"I'm going to abide by your rules," Forchion said after a long pause.
Forchion, 47, a Camden County native, now lives in Los Angeles, where he ran a pot farm and a medical marijuana dispensary for the last four years. On Dec. 13, federal Drug Enforcement Administration agents shut down his operations and confiscated his marijuana, he said.
Without revenue from his business, he said, he had to ask his mother to pay for his $600 plane ticket to New Jersey for the hearing.
"I didn't want them to issue a warrant for my arrest," he said.
While visiting family and friends in New Jersey in April 2010, Forchion was arrested in Mount Holly when a state trooper allegedly discovered a pound of marijuana in his car trunk during a traffic stop.
He was charged with possession of the drug with intent to distribute.
Forchion carries a card issued by California that allows him to use marijuana to help with pain from benign bone tumors in a leg and his shoulders, he said.
He had planned to argue at trial that New Jersey has conflicting laws about marijuana.
The state recently became the 14th in the nation to allow marijuana to be sold for the treatment of specific diseases and conditions while continuing to outlaw other uses.
Under New Jersey law, benign bone tumors are not eligible for marijuana treatment.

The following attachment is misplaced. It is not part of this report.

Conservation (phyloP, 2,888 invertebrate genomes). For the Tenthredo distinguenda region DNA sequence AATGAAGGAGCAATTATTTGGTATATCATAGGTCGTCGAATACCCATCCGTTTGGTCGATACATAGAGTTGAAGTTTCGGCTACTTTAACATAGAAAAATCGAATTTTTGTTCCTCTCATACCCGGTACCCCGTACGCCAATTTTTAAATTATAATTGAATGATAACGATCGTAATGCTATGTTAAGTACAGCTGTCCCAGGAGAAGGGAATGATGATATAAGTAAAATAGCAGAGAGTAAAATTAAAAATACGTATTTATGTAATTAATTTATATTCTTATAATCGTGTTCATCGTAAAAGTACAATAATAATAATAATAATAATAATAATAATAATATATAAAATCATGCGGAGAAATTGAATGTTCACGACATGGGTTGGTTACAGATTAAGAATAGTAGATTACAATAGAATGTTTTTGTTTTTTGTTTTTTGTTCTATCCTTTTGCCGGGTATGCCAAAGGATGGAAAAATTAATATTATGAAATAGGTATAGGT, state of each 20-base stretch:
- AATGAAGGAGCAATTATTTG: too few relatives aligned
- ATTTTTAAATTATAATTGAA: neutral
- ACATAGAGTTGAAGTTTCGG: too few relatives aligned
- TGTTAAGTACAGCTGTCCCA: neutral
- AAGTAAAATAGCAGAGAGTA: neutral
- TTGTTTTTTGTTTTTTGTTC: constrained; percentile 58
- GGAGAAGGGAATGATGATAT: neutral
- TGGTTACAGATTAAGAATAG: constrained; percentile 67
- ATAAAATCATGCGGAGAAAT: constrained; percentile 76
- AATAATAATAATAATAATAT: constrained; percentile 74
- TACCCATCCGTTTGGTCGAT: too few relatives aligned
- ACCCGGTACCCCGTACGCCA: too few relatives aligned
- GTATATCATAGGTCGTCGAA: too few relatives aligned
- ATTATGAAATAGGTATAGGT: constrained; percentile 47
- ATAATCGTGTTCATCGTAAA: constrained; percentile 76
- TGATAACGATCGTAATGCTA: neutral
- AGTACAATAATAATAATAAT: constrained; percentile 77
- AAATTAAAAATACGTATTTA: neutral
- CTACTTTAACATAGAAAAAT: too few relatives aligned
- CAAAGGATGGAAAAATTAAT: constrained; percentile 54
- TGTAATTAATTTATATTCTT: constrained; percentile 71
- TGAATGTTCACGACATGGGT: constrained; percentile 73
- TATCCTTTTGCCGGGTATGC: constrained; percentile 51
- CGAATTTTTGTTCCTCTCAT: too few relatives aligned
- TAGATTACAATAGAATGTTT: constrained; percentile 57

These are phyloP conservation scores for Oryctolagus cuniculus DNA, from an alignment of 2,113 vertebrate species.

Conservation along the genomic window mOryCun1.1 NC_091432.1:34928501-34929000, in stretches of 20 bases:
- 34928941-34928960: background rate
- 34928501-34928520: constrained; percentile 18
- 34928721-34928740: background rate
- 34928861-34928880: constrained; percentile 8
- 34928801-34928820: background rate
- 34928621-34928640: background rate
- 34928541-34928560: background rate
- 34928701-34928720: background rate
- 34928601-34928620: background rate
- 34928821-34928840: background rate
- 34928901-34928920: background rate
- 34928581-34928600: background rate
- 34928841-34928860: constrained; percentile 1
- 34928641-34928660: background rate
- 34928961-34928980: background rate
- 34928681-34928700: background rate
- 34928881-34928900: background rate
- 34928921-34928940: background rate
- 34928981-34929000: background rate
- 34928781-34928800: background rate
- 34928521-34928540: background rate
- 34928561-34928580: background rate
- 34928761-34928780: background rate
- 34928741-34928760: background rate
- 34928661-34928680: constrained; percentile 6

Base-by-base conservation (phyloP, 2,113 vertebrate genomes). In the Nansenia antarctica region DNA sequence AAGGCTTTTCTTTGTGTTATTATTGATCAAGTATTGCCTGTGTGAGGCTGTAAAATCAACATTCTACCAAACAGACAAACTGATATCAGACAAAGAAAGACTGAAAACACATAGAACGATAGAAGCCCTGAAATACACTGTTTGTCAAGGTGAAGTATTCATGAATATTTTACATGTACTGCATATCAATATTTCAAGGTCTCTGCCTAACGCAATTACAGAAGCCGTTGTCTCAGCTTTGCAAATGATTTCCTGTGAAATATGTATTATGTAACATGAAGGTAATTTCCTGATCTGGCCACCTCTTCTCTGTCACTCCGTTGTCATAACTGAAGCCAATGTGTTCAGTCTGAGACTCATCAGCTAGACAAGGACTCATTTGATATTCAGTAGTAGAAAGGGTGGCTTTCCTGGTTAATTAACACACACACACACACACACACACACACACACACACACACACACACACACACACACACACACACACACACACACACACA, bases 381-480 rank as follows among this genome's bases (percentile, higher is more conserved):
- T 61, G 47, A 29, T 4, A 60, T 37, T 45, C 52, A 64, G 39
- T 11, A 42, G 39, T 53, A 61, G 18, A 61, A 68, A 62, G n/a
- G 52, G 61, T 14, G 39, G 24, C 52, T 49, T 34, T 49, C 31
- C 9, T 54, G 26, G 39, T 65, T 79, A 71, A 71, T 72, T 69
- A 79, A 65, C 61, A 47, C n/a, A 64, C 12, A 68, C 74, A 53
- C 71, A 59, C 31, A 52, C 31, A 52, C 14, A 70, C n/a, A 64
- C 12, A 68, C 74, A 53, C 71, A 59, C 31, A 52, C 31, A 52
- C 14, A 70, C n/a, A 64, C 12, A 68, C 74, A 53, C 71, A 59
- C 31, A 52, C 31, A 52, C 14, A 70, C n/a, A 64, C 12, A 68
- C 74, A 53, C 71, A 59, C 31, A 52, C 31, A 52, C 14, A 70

Delehey said it was "not the jury's function" to determine whether the state's laws were valid; the jury's job was to hear the facts of the case and decide what is true.
At first Forchion would not back down. "I totally disagree," he said, insisting that he had the right to tell the jury that the laws were hypocritical and then let "we the people decide."
"You leave me no alternative," the judge barked, warning that he would not permit "a disorderly trial."
After consulting with Assistant Public Defender Don Ackerman, Forchion said he would follow the rules. He said he would argue that he possessed the drug for his own medicinal use and had no plans to sell it to others.
Assistant Burlington County Prosecutor Michael Luciano objected, saying that he did not trust Forchion and warning that the trial might have to be redone if Forchion "should run afoul" of the judge's orders. Forchion has been "clear about making this a social argument rather than just a criminal trial," Luciano said.
Last year, Forchion mailed to Luciano, Gov. Christie, and several other officials small vials with marijuana seeds. He tucked in messages urging them to consider decriminalizing marijuana.
The judge warned that if Forchion stepped out of line, he would instruct the jury to disregard Forchion's comments and inform the panel that Forchion violated an agreement he made in court.
Ackerman will be permitted to assist at trial.
Forchion said after the hearing that he was pleased at being allowed to participate in his defense.
"I'm disappointed the judge won't let me openly argue for jury nullification [of the law], but there's a subtle way to do that," he said.
Contact staff writer Jan Hefler
at 856-779-3224, jhefler@ phillynews.com, or @JanHefler on Twitter. Read her blog at www.philly.com/BurlcoBuzz.